We think of missionaries going to distant lands to live and work among people who look and talk and live very differently from ourselves. A mission to China, or the pigmies of sub-Saharan Africa, or the cannibals of New Guinea. But today’s missionary goes by air, lands in air-conditioned cities, and travels by car. No such consideration for poor Austin, who had to wonder if the French were right and if he was to be the dinner on a Saxon’s table. But he put his trust in the words of Jesus Christ to His first disciples on a mountain in Galilee, “All authority in heaven and on earth has been given to me. Go therefore and make disciples of all nations, baptizing them in the name of the Father and of the Son and of the Holy Spirit, teaching them to observe all that I have commanded you. And behold, I am with you always, to the end of the age.” This has been called Christ’s great commission, and Austin took every word of it seriously.
Go! They were called “Apostles” because the name means sent out ones, and implies travel, as did the description of all nations to hear the Gospel from them. They literally had to go, leave Israel, seek foreign people, find translators, figure out how a culture works, and be used by the power of God their Savior. He would give them His authority as they proclaimed the truth that Jesus Christ rose from death and lives forever. But they couldn’t remain back home and get the word out. There was no YouTube, Zoom, Instagram or other modes by which to send word. You have to go.
Make! Once there, wherever it is, you have to make disciples, which means to convince someone of your message, have it transform their lives, give shape and discipline to their paths, and have them start telling the truth to others themselves. Make is an active verb like Go. It’s Christ’s command to us all. Make disciples, and set no limits for ones you might not want to see as part of your church. All nations meant all races, ethnicities, national origins, languages and lands.
Baptize! The Church’s point of entry is at the font, which is why we place it nearest the outer door. One’s sins are washed away, and the Holy Spirit is now welcome in, making one’s own spirit come alive, born again, spiritually awakened and wondering and learning. Remember, 3,000 English souls were Baptized that first Christmas when Austin’s monks came among them.
Teach! Christian instruction has always been a feature of Church life. In fact, all the features of Christian faith are first taught by the Church, then confirmed by the words of Scripture. They arose in that order. The Church had the good news, sent it forward by its Apostles and other disciples, established communities of believers, and then, years into it, their teaching was written down for posterity, for us. It confirms the Church’s teaching, and keeps it from changing. We teach the young and old. It’s fun, and more than fun. It’s the building of souls for Christ.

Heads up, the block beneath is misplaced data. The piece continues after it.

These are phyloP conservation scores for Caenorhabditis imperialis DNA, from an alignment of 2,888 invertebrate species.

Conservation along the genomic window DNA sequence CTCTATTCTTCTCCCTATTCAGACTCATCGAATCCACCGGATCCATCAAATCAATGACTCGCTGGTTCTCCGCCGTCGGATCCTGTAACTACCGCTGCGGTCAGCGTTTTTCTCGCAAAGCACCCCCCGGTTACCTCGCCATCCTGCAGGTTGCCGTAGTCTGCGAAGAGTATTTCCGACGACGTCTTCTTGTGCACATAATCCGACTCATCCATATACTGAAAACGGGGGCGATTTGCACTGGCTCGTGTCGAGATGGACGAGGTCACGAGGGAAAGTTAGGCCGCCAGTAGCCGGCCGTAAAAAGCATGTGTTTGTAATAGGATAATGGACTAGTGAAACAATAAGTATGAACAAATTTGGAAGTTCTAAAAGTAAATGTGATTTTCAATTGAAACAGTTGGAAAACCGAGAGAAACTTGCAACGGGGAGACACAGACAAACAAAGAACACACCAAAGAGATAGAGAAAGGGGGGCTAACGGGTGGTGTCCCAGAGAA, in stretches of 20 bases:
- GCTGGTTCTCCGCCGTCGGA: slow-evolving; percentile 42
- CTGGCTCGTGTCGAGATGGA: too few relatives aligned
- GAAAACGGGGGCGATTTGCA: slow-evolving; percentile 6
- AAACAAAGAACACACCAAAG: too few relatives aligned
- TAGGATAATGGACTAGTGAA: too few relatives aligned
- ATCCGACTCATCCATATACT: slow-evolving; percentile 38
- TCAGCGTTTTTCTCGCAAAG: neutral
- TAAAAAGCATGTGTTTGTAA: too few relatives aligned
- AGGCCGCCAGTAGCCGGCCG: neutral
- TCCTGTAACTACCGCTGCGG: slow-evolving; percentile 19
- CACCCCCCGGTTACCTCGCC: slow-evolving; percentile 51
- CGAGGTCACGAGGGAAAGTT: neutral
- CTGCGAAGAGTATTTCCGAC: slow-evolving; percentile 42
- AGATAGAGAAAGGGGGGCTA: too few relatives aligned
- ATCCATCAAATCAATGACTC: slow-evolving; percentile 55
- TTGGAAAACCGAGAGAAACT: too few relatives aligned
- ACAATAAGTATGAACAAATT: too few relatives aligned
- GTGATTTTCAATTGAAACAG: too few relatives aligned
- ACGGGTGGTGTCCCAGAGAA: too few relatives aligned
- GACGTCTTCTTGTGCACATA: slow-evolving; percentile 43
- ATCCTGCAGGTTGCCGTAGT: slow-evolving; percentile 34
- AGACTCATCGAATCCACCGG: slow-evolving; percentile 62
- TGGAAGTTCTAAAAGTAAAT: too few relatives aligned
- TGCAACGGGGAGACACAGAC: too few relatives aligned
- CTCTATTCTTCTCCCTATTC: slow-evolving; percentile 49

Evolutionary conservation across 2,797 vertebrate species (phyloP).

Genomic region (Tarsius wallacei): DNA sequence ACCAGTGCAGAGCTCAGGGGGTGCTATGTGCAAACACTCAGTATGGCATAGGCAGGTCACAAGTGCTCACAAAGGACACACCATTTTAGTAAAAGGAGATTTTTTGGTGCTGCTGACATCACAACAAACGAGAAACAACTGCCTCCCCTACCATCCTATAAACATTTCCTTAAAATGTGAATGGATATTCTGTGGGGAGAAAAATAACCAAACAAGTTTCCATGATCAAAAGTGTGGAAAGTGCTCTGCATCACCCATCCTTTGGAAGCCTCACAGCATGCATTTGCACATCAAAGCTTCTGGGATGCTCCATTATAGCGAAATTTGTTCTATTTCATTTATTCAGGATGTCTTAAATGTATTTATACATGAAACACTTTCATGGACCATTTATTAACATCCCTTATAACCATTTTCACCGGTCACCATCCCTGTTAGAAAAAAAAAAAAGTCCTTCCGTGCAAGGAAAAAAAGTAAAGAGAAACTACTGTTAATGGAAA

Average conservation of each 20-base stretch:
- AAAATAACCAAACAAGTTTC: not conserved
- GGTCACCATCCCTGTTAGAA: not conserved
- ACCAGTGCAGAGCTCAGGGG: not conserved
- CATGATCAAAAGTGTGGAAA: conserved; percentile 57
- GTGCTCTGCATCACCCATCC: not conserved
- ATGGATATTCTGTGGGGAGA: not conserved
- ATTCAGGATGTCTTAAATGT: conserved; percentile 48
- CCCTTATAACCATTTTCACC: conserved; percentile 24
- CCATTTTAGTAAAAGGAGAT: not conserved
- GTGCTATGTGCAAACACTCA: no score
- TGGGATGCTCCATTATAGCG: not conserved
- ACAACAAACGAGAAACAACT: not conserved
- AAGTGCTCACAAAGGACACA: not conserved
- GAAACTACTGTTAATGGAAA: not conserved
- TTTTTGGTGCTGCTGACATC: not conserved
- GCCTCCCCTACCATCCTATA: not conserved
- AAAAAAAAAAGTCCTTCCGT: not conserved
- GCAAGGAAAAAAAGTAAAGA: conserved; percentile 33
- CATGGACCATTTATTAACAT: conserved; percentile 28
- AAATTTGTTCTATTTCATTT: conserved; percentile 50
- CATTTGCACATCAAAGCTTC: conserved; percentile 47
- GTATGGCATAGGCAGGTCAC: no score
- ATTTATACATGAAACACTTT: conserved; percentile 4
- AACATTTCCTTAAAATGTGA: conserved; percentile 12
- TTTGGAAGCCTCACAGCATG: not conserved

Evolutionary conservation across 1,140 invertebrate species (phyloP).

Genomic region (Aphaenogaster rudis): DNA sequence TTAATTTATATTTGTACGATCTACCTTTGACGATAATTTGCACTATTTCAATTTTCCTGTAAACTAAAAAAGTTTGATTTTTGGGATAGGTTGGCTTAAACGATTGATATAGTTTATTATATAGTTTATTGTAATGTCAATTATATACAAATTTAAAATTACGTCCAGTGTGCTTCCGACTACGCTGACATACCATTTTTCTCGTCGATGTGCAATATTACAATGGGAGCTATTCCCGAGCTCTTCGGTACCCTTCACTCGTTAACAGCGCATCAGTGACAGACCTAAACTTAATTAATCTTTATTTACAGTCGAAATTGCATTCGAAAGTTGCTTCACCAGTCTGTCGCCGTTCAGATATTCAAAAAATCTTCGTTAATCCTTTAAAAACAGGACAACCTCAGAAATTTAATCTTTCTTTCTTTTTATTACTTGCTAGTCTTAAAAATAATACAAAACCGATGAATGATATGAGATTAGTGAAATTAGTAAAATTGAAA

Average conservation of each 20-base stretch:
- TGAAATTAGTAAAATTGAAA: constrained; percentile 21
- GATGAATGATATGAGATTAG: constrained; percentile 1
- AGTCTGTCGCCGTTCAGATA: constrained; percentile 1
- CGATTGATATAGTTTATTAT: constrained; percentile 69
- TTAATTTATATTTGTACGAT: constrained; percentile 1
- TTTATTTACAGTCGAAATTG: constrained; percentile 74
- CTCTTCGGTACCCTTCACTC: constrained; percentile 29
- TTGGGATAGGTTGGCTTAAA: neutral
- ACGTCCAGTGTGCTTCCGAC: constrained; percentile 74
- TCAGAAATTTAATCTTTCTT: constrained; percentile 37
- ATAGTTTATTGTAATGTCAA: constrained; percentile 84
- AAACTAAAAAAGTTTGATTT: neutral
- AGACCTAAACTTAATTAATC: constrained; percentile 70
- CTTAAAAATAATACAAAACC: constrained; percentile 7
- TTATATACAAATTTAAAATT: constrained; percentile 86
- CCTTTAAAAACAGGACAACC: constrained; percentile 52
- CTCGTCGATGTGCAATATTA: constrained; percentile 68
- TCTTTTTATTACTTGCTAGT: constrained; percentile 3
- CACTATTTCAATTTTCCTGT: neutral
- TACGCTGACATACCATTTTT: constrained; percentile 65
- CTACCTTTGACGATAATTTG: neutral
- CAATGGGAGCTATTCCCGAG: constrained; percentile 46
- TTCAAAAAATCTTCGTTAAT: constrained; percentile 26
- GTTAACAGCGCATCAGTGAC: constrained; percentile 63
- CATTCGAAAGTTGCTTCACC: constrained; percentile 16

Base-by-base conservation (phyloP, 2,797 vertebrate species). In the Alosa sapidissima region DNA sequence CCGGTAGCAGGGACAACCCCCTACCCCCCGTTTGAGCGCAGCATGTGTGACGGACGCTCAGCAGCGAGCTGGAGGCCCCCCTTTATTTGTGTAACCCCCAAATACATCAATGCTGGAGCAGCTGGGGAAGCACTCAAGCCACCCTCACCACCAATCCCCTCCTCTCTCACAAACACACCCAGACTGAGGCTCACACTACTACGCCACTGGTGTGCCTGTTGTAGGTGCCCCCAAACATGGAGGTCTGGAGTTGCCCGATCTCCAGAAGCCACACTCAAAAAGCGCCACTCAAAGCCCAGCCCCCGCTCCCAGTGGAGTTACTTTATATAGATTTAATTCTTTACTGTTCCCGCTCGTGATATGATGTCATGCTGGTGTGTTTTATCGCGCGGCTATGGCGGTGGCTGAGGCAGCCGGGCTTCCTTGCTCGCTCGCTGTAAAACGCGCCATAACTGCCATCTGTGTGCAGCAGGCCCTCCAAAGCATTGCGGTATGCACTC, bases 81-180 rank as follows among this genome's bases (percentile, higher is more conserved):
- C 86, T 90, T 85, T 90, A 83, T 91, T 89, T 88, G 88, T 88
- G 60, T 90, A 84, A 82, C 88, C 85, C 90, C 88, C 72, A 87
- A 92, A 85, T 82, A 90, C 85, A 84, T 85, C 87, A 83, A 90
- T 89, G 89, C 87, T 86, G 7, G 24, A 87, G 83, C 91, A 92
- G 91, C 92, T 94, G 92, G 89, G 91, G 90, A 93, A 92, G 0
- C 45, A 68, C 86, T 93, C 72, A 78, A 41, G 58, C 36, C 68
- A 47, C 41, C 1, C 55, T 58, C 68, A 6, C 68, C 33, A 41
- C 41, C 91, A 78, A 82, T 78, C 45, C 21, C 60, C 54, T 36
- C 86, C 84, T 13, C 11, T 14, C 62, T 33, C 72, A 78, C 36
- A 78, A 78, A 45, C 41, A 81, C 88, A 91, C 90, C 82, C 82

Observe! This may only mean to see something, a passive verb. But not so passive. The word means to watch, or keep watch over, or to safeguard, even defend and make certain never to lose all that Christ has commanded us. What are His commands? Not many. Believe Him. Confess Him. Follow Him. Be Baptized. Take Communion. Forgive all others. Go, Make, Baptize, Teach and Observe. Most of all, Love. These commands are to take this news to others. Why do we fear doing that in this postmodern world?
I was walking down 2nd Street Friday in my black clergy shirt, with the little white square in front. I was a priest. I passed a young man going the other way, who bravely said under his breath, after passing me, “Weirdo!” Poor guy. He had to say something. I kept walking. Maybe I should have turned around and asked what he meant. Maybe give him a chance to vent, or apologize. Maybe not. He was mildly hostile. Others are more so. Are we afraid of them? I’ve been sued for what I believe. It really doesn’t hurt; I can authoritatively tell you. In fact, you experience a great closeness to our Lord who was arrested for being the Savior of the world. A slight bit of suffering really makes you appreciate Jesus. Augustine of Canterbury suffered a little bit, mostly fears in his mind, and the discomforts of traveling a very long way. I am sure many Angles and Saxons made faces at the strangely dressed monks with the odd message from far off. But they still did it, they followed Jesus’ commands to Go, Make, Baptize, Teach and Observe. And it resulted in us meeting here today, Anglicans. The Angle’s Church.
Who are you afraid to tell? You don’t need to tell everybody—that’s not the command, for that vast a scope requires the whole Church. But we live and love and see people in the world daily. Be available. Let it leak out. God bless you! when someone sneezes. Bless you, when someone helps you.
See if they will invite you to their church. ‘Oh! You don’t have a church? Maybe you’ll want to come to mine. We have a beautiful church and the people are so friendly. This Sunday? Great. I’ll pick you up.’